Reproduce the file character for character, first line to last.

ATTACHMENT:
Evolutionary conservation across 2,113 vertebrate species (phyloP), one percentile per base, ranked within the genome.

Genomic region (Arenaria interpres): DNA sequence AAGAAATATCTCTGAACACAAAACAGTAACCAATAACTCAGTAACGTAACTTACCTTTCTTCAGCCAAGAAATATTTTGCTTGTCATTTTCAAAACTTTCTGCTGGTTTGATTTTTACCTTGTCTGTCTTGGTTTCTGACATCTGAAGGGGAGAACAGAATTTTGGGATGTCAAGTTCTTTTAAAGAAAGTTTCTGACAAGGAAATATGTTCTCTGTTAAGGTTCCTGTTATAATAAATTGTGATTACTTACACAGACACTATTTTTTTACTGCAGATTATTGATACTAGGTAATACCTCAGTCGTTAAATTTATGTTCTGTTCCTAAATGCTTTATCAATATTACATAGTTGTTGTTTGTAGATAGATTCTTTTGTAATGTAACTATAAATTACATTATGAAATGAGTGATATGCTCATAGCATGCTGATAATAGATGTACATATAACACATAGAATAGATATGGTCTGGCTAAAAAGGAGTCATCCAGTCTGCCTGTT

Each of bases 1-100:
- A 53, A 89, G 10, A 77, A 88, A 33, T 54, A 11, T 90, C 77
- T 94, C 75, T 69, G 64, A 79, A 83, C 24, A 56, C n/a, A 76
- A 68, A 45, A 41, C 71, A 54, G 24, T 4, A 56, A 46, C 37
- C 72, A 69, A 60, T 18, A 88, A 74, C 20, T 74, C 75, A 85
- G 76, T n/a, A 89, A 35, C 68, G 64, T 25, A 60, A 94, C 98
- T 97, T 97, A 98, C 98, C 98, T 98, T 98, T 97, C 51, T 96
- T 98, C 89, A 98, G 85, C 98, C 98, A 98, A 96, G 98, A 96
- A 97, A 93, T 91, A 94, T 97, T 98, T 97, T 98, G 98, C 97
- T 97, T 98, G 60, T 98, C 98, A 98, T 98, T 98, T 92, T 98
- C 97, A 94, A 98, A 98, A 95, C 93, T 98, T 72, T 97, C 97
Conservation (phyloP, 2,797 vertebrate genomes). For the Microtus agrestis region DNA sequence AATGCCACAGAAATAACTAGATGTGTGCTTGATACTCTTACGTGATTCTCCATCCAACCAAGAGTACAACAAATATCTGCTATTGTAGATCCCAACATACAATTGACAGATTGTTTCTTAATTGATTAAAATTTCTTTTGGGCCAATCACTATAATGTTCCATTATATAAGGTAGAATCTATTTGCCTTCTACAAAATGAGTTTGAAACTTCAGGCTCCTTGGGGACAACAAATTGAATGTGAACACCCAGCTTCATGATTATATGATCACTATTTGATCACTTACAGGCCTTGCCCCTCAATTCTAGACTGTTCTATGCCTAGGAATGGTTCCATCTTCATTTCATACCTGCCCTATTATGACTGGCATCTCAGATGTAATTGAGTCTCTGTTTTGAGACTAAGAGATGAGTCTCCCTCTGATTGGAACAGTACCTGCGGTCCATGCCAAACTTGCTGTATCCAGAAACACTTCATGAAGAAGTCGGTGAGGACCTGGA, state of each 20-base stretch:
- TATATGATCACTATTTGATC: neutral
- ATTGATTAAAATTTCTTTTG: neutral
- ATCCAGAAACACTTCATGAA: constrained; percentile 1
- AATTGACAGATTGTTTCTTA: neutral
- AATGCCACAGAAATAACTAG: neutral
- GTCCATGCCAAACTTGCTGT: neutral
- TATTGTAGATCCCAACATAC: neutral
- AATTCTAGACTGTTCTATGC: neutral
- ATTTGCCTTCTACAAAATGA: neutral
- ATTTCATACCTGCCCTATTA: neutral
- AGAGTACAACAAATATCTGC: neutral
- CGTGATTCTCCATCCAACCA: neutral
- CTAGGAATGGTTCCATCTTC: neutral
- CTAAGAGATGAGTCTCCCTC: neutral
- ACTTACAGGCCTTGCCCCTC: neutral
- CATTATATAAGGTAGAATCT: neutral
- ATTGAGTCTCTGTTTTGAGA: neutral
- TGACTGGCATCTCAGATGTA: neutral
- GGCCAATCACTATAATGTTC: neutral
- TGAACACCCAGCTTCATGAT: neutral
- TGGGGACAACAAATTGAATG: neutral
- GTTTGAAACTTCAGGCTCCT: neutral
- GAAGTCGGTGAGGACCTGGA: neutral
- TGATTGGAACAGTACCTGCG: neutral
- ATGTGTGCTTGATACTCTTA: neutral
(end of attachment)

Evolutionary conservation across 2,113 vertebrate species (phyloP), one percentile per base, ranked within the genome.

Genomic region (Arenaria interpres): DNA sequence AAGAAATATCTCTGAACACAAAACAGTAACCAATAACTCAGTAACGTAACTTACCTTTCTTCAGCCAAGAAATATTTTGCTTGTCATTTTCAAAACTTTCTGCTGGTTTGATTTTTACCTTGTCTGTCTTGGTTTCTGACATCTGAAGGGGAGAACAGAATTTTGGGATGTCAAGTTCTTTTAAAGAAAGTTTCTGACAAGGAAATATGTTCTCTGTTAAGGTTCCTGTTATAATAAATTGTGATTACTTACACAGACACTATTTTTTTACTGCAGATTATTGATACTAGGTAATACCTCAGTCGTTAAATTTATGTTCTGTTCCTAAATGCTTTATCAATATTACATAGTTGTTGTTTGTAGATAGATTCTTTTGTAATGTAACTATAAATTACATTATGAAATGAGTGATATGCTCATAGCATGCTGATAATAGATGTACATATAACACATAGAATAGATATGGTCTGGCTAAAAAGGAGTCATCCAGTCTGCCTGTT

Each of bases 1-100:
- A 53, A 89, G 10, A 77, A 88, A 33, T 54, A 11, T 90, C 77
- T 94, C 75, T 69, G 64, A 79, A 83, C 24, A 56, C n/a, A 76
- A 68, A 45, A 41, C 71, A 54, G 24, T 4, A 56, A 46, C 37
- C 72, A 69, A 60, T 18, A 88, A 74, C 20, T 74, C 75, A 85
- G 76, T n/a, A 89, A 35, C 68, G 64, T 25, A 60, A 94, C 98
- T 97, T 97, A 98, C 98, C 98, T 98, T 98, T 97, C 51, T 96
- T 98, C 89, A 98, G 85, C 98, C 98, A 98, A 96, G 98, A 96
- A 97, A 93, T 91, A 94, T 97, T 98, T 97, T 98, G 98, C 97
- T 97, T 98, G 60, T 98, C 98, A 98, T 98, T 98, T 92, T 98
- C 97, A 94, A 98, A 98, A 95, C 93, T 98, T 72, T 97, C 97
Conservation (phyloP, 2,797 vertebrate genomes). For the Microtus agrestis region DNA sequence AATGCCACAGAAATAACTAGATGTGTGCTTGATACTCTTACGTGATTCTCCATCCAACCAAGAGTACAACAAATATCTGCTATTGTAGATCCCAACATACAATTGACAGATTGTTTCTTAATTGATTAAAATTTCTTTTGGGCCAATCACTATAATGTTCCATTATATAAGGTAGAATCTATTTGCCTTCTACAAAATGAGTTTGAAACTTCAGGCTCCTTGGGGACAACAAATTGAATGTGAACACCCAGCTTCATGATTATATGATCACTATTTGATCACTTACAGGCCTTGCCCCTCAATTCTAGACTGTTCTATGCCTAGGAATGGTTCCATCTTCATTTCATACCTGCCCTATTATGACTGGCATCTCAGATGTAATTGAGTCTCTGTTTTGAGACTAAGAGATGAGTCTCCCTCTGATTGGAACAGTACCTGCGGTCCATGCCAAACTTGCTGTATCCAGAAACACTTCATGAAGAAGTCGGTGAGGACCTGGA, state of each 20-base stretch:
- TATATGATCACTATTTGATC: neutral
- ATTGATTAAAATTTCTTTTG: neutral
- ATCCAGAAACACTTCATGAA: constrained; percentile 1
- AATTGACAGATTGTTTCTTA: neutral
- AATGCCACAGAAATAACTAG: neutral
- GTCCATGCCAAACTTGCTGT: neutral
- TATTGTAGATCCCAACATAC: neutral
- AATTCTAGACTGTTCTATGC: neutral
- ATTTGCCTTCTACAAAATGA: neutral
- ATTTCATACCTGCCCTATTA: neutral
- AGAGTACAACAAATATCTGC: neutral
- CGTGATTCTCCATCCAACCA: neutral
- CTAGGAATGGTTCCATCTTC: neutral
- CTAAGAGATGAGTCTCCCTC: neutral
- ACTTACAGGCCTTGCCCCTC: neutral
- CATTATATAAGGTAGAATCT: neutral
- ATTGAGTCTCTGTTTTGAGA: neutral
- TGACTGGCATCTCAGATGTA: neutral
- GGCCAATCACTATAATGTTC: neutral
- TGAACACCCAGCTTCATGAT: neutral
- TGGGGACAACAAATTGAATG: neutral
- GTTTGAAACTTCAGGCTCCT: neutral
- GAAGTCGGTGAGGACCTGGA: neutral
- TGATTGGAACAGTACCTGCG: neutral
- ATGTGTGCTTGATACTCTTA: neutral